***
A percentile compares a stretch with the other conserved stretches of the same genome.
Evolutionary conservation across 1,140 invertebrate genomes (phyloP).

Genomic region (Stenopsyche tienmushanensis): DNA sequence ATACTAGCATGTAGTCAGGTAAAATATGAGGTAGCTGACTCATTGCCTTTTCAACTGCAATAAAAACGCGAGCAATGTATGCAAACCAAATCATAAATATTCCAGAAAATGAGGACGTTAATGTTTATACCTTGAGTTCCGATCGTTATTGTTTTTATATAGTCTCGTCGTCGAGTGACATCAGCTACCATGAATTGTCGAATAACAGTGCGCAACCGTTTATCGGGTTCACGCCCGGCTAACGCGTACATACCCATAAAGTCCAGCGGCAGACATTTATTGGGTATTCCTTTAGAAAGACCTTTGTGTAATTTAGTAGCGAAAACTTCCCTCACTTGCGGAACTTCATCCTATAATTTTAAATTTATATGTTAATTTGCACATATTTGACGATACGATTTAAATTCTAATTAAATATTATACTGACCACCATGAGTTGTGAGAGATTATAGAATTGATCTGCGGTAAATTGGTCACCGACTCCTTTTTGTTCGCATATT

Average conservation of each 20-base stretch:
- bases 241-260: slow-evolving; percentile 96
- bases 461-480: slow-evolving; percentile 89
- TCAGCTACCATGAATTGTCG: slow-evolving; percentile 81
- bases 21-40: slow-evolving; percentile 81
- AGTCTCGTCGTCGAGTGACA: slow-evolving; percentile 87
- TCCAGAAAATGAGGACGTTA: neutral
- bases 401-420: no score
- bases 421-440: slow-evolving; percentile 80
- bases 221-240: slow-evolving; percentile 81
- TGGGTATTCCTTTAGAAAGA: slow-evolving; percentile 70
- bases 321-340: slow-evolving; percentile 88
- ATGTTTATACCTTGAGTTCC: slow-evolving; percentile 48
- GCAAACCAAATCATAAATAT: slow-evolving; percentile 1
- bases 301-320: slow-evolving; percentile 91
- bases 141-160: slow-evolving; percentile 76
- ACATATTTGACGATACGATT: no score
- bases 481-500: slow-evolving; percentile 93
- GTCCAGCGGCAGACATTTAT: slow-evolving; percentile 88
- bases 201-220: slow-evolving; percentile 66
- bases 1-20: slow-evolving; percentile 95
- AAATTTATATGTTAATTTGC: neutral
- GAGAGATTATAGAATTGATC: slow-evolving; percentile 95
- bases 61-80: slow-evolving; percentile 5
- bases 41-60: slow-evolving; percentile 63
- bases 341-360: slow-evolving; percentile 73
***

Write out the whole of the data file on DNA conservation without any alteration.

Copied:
A percentile compares a stretch with the other conserved stretches of the same genome.
Evolutionary conservation across 1,140 invertebrate genomes (phyloP).

Genomic region (Stenopsyche tienmushanensis): DNA sequence ATACTAGCATGTAGTCAGGTAAAATATGAGGTAGCTGACTCATTGCCTTTTCAACTGCAATAAAAACGCGAGCAATGTATGCAAACCAAATCATAAATATTCCAGAAAATGAGGACGTTAATGTTTATACCTTGAGTTCCGATCGTTATTGTTTTTATATAGTCTCGTCGTCGAGTGACATCAGCTACCATGAATTGTCGAATAACAGTGCGCAACCGTTTATCGGGTTCACGCCCGGCTAACGCGTACATACCCATAAAGTCCAGCGGCAGACATTTATTGGGTATTCCTTTAGAAAGACCTTTGTGTAATTTAGTAGCGAAAACTTCCCTCACTTGCGGAACTTCATCCTATAATTTTAAATTTATATGTTAATTTGCACATATTTGACGATACGATTTAAATTCTAATTAAATATTATACTGACCACCATGAGTTGTGAGAGATTATAGAATTGATCTGCGGTAAATTGGTCACCGACTCCTTTTTGTTCGCATATT

Average conservation of each 20-base stretch:
- bases 241-260: slow-evolving; percentile 96
- bases 461-480: slow-evolving; percentile 89
- TCAGCTACCATGAATTGTCG: slow-evolving; percentile 81
- bases 21-40: slow-evolving; percentile 81
- AGTCTCGTCGTCGAGTGACA: slow-evolving; percentile 87
- TCCAGAAAATGAGGACGTTA: neutral
- bases 401-420: no score
- bases 421-440: slow-evolving; percentile 80
- bases 221-240: slow-evolving; percentile 81
- TGGGTATTCCTTTAGAAAGA: slow-evolving; percentile 70
- bases 321-340: slow-evolving; percentile 88
- ATGTTTATACCTTGAGTTCC: slow-evolving; percentile 48
- GCAAACCAAATCATAAATAT: slow-evolving; percentile 1
- bases 301-320: slow-evolving; percentile 91
- bases 141-160: slow-evolving; percentile 76
- ACATATTTGACGATACGATT: no score
- bases 481-500: slow-evolving; percentile 93
- GTCCAGCGGCAGACATTTAT: slow-evolving; percentile 88
- bases 201-220: slow-evolving; percentile 66
- bases 1-20: slow-evolving; percentile 95
- AAATTTATATGTTAATTTGC: neutral
- GAGAGATTATAGAATTGATC: slow-evolving; percentile 95
- bases 61-80: slow-evolving; percentile 5
- bases 41-60: slow-evolving; percentile 63
- bases 341-360: slow-evolving; percentile 73